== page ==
8 responses to “IP-Relay Scam”

  1. Maryellen says:

    Good article.. However, I’m a little confused on what the “scam” is. Can you clarify? Is it hearing people using ip-relay to make phone calls so that they cannot be identified via caller ID and/or their voice? Are people using the service to pose as another person? Are the peple using ip-relay to conduct illegal actions so that they cannot be identified (although, I am thinkin they can possibly be caught by looking up their ip addresses)?

    Funny thing is, when I read anything about people abusing the system that has been created for us D/HH people so that we can have an almost-equal access to communication, I immediately think of hearing people. However, we all have to remind ourselves and others that not only hearing people but I’m sure there are lots of D/HH people out there that are abusing the very systems that were designed to help them.

  2. Maryellen,

    I am glad you are clarifying the issue, what the scam is about. On ABC13, they had a customer alert and explained that someone was using the i711.com relay. The reporter explained and said that the scammer would obtain a phone number that is registered through an i711.com and place that phone number on a newspaper. Once someone sees a newspaper flyer on something that is selling, what the customer would have to do is call the i711.com number and leave a message. The scammer would call back to the customer’s number through an i711.com relay and instruct the customer on what to do with the money.

    Unfortunately, not a lot of hearing people realize to take note of the interpreter’s ID number so that way things can be followed up. That is why it is so important to take note of the interpreter’s ID number that way it can be traced though the ip address.

    You are right, not only a hearing person can abuse the relay service but the deaf and hard of hearing as well. I can think of many examples!

  3. jncutt says:

    Bradley….One clarification need to be addressed… FCC does not pay the VRS provides…FCC hired NECA (National Exchange Carrier Associaton) to handle the payments to the VRS providers. NECA reports to FCC on the statistics and paymetns.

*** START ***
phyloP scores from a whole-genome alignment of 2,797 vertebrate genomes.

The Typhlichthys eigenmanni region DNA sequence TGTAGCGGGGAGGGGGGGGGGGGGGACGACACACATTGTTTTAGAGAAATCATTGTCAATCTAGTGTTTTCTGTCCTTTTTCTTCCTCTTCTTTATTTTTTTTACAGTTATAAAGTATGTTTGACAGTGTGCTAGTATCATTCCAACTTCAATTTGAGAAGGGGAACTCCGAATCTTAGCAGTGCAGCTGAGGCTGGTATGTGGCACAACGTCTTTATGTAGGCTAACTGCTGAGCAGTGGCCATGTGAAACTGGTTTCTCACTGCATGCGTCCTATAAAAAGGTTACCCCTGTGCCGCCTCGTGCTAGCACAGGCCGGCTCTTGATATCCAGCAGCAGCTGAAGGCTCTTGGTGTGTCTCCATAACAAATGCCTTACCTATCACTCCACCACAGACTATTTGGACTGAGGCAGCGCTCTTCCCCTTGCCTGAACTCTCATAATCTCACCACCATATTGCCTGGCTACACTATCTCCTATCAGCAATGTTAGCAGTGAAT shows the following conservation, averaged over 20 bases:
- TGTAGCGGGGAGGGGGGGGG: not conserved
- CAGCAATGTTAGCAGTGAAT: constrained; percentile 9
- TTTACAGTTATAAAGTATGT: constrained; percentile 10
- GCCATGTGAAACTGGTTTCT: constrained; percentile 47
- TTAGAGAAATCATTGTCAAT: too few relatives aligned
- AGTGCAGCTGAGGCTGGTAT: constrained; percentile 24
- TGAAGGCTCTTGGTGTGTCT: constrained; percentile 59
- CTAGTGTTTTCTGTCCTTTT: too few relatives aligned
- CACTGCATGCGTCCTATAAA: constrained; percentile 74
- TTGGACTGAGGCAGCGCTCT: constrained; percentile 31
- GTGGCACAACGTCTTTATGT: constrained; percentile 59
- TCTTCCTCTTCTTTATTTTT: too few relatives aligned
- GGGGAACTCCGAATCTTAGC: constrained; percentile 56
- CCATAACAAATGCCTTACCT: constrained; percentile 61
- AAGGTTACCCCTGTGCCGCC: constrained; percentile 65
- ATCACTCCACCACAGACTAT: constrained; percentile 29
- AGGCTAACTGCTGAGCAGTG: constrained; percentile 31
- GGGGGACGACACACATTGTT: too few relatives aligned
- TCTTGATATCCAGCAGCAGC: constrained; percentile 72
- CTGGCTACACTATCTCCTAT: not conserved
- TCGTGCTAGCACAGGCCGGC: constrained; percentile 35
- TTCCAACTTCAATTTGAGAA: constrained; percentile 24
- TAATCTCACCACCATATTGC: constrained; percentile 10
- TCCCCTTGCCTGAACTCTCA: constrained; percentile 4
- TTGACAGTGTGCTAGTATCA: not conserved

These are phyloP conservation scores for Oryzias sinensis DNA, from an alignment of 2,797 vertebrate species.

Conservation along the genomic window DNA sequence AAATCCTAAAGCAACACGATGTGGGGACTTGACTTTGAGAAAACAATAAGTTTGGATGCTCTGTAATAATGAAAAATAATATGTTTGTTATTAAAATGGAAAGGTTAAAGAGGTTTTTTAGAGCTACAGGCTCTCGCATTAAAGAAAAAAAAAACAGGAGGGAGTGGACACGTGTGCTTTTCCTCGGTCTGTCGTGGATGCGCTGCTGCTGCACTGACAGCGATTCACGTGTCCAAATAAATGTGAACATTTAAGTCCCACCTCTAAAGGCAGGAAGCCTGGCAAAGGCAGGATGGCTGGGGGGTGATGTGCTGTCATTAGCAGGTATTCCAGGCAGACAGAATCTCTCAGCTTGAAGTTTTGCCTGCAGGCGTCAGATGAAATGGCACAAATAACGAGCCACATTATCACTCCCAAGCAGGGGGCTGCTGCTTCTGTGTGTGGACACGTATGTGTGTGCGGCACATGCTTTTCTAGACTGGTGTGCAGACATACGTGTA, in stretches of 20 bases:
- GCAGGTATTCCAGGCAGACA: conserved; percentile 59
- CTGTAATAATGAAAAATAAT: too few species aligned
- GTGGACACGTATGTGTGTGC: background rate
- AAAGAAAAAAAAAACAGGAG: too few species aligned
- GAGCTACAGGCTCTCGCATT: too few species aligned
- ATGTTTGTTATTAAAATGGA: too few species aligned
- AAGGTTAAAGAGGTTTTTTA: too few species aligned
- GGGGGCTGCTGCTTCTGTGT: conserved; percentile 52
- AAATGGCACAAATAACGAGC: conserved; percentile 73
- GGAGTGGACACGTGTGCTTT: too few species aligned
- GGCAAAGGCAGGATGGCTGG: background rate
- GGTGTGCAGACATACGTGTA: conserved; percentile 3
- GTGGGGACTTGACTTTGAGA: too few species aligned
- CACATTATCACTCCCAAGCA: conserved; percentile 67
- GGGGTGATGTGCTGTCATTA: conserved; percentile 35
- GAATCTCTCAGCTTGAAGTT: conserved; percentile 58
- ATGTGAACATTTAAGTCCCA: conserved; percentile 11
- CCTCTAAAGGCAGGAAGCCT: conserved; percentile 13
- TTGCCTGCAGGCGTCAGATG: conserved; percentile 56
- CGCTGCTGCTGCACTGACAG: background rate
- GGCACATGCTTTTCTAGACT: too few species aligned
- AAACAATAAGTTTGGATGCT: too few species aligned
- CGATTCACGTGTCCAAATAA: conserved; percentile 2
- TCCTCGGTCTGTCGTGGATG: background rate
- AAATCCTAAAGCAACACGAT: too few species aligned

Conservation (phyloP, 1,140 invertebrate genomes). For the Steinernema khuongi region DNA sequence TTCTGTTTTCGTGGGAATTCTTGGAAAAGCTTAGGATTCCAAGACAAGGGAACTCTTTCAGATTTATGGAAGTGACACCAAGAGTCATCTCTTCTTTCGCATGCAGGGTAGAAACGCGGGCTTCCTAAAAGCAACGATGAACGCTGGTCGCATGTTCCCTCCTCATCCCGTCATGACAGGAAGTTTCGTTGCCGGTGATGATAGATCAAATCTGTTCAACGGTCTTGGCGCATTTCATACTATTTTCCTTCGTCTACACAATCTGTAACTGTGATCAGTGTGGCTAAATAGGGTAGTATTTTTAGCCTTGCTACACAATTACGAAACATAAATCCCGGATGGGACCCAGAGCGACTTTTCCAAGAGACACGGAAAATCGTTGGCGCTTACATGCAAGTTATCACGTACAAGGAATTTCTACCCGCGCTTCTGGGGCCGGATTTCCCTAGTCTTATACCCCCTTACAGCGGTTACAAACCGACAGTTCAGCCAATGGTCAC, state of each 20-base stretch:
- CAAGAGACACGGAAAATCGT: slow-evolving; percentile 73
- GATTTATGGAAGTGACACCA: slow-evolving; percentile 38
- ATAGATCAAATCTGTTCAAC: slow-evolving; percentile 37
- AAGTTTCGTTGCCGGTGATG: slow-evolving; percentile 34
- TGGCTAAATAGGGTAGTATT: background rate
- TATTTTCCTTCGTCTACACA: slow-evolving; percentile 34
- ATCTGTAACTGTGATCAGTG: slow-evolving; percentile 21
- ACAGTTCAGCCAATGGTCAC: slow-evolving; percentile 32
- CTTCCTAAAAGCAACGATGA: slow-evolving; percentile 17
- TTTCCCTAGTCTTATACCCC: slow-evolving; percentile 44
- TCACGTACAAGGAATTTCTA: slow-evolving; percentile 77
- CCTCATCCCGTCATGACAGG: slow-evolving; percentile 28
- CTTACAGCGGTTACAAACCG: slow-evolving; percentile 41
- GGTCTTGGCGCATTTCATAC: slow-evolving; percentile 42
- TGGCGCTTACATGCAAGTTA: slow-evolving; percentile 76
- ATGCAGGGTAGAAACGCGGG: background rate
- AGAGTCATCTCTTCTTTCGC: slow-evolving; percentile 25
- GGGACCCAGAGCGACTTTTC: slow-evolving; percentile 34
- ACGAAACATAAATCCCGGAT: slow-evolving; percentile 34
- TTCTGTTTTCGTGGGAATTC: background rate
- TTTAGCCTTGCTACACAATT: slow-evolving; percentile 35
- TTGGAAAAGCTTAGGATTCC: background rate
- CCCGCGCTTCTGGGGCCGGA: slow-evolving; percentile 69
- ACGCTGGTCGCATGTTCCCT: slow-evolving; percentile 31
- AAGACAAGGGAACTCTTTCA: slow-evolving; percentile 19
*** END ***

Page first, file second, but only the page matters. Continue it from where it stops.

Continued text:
Secondly, I would highly recommend all of you to list all your numbers (including Videophones) to the http://www.donotcall.gov . You have to list all the videophone numbers you have to prevent it. I did it and it helped. All VRS Provider has not control over this to prevent it. Just for your informations.



  4. matilda porter says:

    Been scammed via IP Relay. Tell us your story here! Visa & MasterCard Fraud Contact Information included

  5. Mike says:

    Please edit your post to clarify that VRS (Video RELAY Service) is the free service and VRI (Video REMOTE Interpreter) is a pay-per-use service. Businesses can contract with a video interpreter company to buy “time” with an interpreter for VRI. You may wish to correct your last paragraph.

    Also, for anyone using a RELAY service of any type, please be patient with the company’s process for verifying your identity. All the codes, passwords, and secret questions are used to protect you and your transactions. If a company does not ask to identify you, you might wish to identify THEM. Remember, you may be a male, and the caller hears a female interpreter’s voice. It can be very important to ensure your identity.

    Tip: The more clear you are, the better your interpreter can “work” and provide accurate interpretations!

  6. Maryellen says:

    I heard about another scam this morning concerning VRS. At first, I thought it was the same issue discussed in the above article, but it is quite different. I would be glad to do a write-up of this scam to explain the situation if anyone is interested in it.

  7. relay_operator says:

    i’m a relay opr and i can attest personally that scam calls are so rampant they’re taking up almost 75% of our calls every single day. i recommend http://www.stoprelayabuse.com if you want to know more about how these scammers (mostly Nigerians) operate through relay. what puzzles me is how they can use the service since it is only available here in the US. i think the scammers are working in a call center or something, like it’s probably a company, because their messages are always the same, as though it is scripted. they make purchases and insists on paying over the phone using a stolen credit card. again, check the website i mentioned.
    what’s funny about them sometimes is that it’s obvious that they’re not americans and still they try so hard to seem like one, using american names and stuff. i even had a scammer who identified himself as “Chris Brown” and i almost wanted to tell that i’m Rihanna.
    if you have questions for a relay opr like me, i’ll answer them the next time i come back in this page. 🙂

  8. Melissa Ruth says:

    I’m hearing impaired but have only been so for approximately 4 years. I have recently been strongly considering using relay or video phones but haven’t seen the point of a video phone as I don’t know asl. This topic is very interesting to me and I’ve learned alot just by reading it! Thanks for posting it! I primarily use text to talk to most of my family so have been considering going to a data only cell phone plan but am leary…what you have shared makes me think otherwise.